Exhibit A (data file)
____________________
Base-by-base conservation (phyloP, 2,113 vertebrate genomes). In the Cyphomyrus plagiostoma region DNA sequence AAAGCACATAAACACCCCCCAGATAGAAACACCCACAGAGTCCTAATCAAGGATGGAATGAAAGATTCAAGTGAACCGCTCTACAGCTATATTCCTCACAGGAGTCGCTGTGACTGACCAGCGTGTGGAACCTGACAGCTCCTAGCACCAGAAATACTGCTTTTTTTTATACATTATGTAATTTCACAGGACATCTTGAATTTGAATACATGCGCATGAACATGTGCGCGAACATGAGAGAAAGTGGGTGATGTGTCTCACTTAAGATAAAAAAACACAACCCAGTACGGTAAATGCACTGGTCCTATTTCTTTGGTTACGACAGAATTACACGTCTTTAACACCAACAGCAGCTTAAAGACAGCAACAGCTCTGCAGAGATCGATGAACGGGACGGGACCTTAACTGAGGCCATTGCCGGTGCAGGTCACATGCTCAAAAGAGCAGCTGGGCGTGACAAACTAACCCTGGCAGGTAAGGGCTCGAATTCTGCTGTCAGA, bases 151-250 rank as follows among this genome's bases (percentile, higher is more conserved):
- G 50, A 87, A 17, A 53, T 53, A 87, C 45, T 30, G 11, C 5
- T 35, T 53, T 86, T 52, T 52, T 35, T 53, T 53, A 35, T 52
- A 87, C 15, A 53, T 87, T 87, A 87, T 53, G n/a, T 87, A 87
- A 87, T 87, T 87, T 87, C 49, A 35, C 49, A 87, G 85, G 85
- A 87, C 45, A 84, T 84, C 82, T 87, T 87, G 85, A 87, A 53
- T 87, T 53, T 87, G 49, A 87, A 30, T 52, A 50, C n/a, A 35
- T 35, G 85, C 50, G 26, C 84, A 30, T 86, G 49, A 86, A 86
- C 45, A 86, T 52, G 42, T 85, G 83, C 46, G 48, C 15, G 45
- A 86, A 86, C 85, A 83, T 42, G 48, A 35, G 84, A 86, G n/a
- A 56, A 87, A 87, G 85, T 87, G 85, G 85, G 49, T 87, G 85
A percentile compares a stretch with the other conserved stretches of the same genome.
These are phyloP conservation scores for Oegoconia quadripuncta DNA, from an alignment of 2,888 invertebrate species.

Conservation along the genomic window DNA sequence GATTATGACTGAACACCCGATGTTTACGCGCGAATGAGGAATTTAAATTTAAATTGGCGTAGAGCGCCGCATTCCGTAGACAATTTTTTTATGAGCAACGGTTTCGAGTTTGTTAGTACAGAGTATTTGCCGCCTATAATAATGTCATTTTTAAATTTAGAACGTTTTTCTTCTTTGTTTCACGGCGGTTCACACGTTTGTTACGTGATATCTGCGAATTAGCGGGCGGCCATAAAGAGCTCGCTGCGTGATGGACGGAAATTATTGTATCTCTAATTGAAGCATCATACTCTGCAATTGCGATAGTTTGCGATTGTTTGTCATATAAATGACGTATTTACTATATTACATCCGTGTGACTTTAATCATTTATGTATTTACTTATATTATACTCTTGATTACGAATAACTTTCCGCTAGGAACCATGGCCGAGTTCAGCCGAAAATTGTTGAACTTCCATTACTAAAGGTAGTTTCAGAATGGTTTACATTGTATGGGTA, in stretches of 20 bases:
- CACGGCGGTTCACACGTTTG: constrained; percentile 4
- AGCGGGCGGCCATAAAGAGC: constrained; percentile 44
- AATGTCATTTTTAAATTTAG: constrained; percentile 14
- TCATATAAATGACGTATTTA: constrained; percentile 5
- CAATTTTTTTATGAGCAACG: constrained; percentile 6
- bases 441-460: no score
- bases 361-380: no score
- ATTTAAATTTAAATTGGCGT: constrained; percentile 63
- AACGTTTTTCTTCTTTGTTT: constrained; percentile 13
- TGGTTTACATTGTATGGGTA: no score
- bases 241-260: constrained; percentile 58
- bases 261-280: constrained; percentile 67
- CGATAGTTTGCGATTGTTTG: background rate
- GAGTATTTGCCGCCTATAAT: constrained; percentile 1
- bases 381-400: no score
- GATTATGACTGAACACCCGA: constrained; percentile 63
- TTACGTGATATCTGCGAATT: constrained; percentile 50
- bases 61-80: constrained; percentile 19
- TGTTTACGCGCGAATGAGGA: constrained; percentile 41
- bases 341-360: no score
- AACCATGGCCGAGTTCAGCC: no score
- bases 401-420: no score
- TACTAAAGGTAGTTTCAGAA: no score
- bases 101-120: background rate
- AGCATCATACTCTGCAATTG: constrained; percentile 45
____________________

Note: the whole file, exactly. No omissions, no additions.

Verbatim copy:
Base-by-base conservation (phyloP, 2,113 vertebrate genomes). In the Cyphomyrus plagiostoma region DNA sequence AAAGCACATAAACACCCCCCAGATAGAAACACCCACAGAGTCCTAATCAAGGATGGAATGAAAGATTCAAGTGAACCGCTCTACAGCTATATTCCTCACAGGAGTCGCTGTGACTGACCAGCGTGTGGAACCTGACAGCTCCTAGCACCAGAAATACTGCTTTTTTTTATACATTATGTAATTTCACAGGACATCTTGAATTTGAATACATGCGCATGAACATGTGCGCGAACATGAGAGAAAGTGGGTGATGTGTCTCACTTAAGATAAAAAAACACAACCCAGTACGGTAAATGCACTGGTCCTATTTCTTTGGTTACGACAGAATTACACGTCTTTAACACCAACAGCAGCTTAAAGACAGCAACAGCTCTGCAGAGATCGATGAACGGGACGGGACCTTAACTGAGGCCATTGCCGGTGCAGGTCACATGCTCAAAAGAGCAGCTGGGCGTGACAAACTAACCCTGGCAGGTAAGGGCTCGAATTCTGCTGTCAGA, bases 151-250 rank as follows among this genome's bases (percentile, higher is more conserved):
- G 50, A 87, A 17, A 53, T 53, A 87, C 45, T 30, G 11, C 5
- T 35, T 53, T 86, T 52, T 52, T 35, T 53, T 53, A 35, T 52
- A 87, C 15, A 53, T 87, T 87, A 87, T 53, G n/a, T 87, A 87
- A 87, T 87, T 87, T 87, C 49, A 35, C 49, A 87, G 85, G 85
- A 87, C 45, A 84, T 84, C 82, T 87, T 87, G 85, A 87, A 53
- T 87, T 53, T 87, G 49, A 87, A 30, T 52, A 50, C n/a, A 35
- T 35, G 85, C 50, G 26, C 84, A 30, T 86, G 49, A 86, A 86
- C 45, A 86, T 52, G 42, T 85, G 83, C 46, G 48, C 15, G 45
- A 86, A 86, C 85, A 83, T 42, G 48, A 35, G 84, A 86, G n/a
- A 56, A 87, A 87, G 85, T 87, G 85, G 85, G 49, T 87, G 85
A percentile compares a stretch with the other conserved stretches of the same genome.
These are phyloP conservation scores for Oegoconia quadripuncta DNA, from an alignment of 2,888 invertebrate species.

Conservation along the genomic window DNA sequence GATTATGACTGAACACCCGATGTTTACGCGCGAATGAGGAATTTAAATTTAAATTGGCGTAGAGCGCCGCATTCCGTAGACAATTTTTTTATGAGCAACGGTTTCGAGTTTGTTAGTACAGAGTATTTGCCGCCTATAATAATGTCATTTTTAAATTTAGAACGTTTTTCTTCTTTGTTTCACGGCGGTTCACACGTTTGTTACGTGATATCTGCGAATTAGCGGGCGGCCATAAAGAGCTCGCTGCGTGATGGACGGAAATTATTGTATCTCTAATTGAAGCATCATACTCTGCAATTGCGATAGTTTGCGATTGTTTGTCATATAAATGACGTATTTACTATATTACATCCGTGTGACTTTAATCATTTATGTATTTACTTATATTATACTCTTGATTACGAATAACTTTCCGCTAGGAACCATGGCCGAGTTCAGCCGAAAATTGTTGAACTTCCATTACTAAAGGTAGTTTCAGAATGGTTTACATTGTATGGGTA, in stretches of 20 bases:
- CACGGCGGTTCACACGTTTG: constrained; percentile 4
- AGCGGGCGGCCATAAAGAGC: constrained; percentile 44
- AATGTCATTTTTAAATTTAG: constrained; percentile 14
- TCATATAAATGACGTATTTA: constrained; percentile 5
- CAATTTTTTTATGAGCAACG: constrained; percentile 6
- bases 441-460: no score
- bases 361-380: no score
- ATTTAAATTTAAATTGGCGT: constrained; percentile 63
- AACGTTTTTCTTCTTTGTTT: constrained; percentile 13
- TGGTTTACATTGTATGGGTA: no score
- bases 241-260: constrained; percentile 58
- bases 261-280: constrained; percentile 67
- CGATAGTTTGCGATTGTTTG: background rate
- GAGTATTTGCCGCCTATAAT: constrained; percentile 1
- bases 381-400: no score
- GATTATGACTGAACACCCGA: constrained; percentile 63
- TTACGTGATATCTGCGAATT: constrained; percentile 50
- bases 61-80: constrained; percentile 19
- TGTTTACGCGCGAATGAGGA: constrained; percentile 41
- bases 341-360: no score
- AACCATGGCCGAGTTCAGCC: no score
- bases 401-420: no score
- TACTAAAGGTAGTTTCAGAA: no score
- bases 101-120: background rate
- AGCATCATACTCTGCAATTG: constrained; percentile 45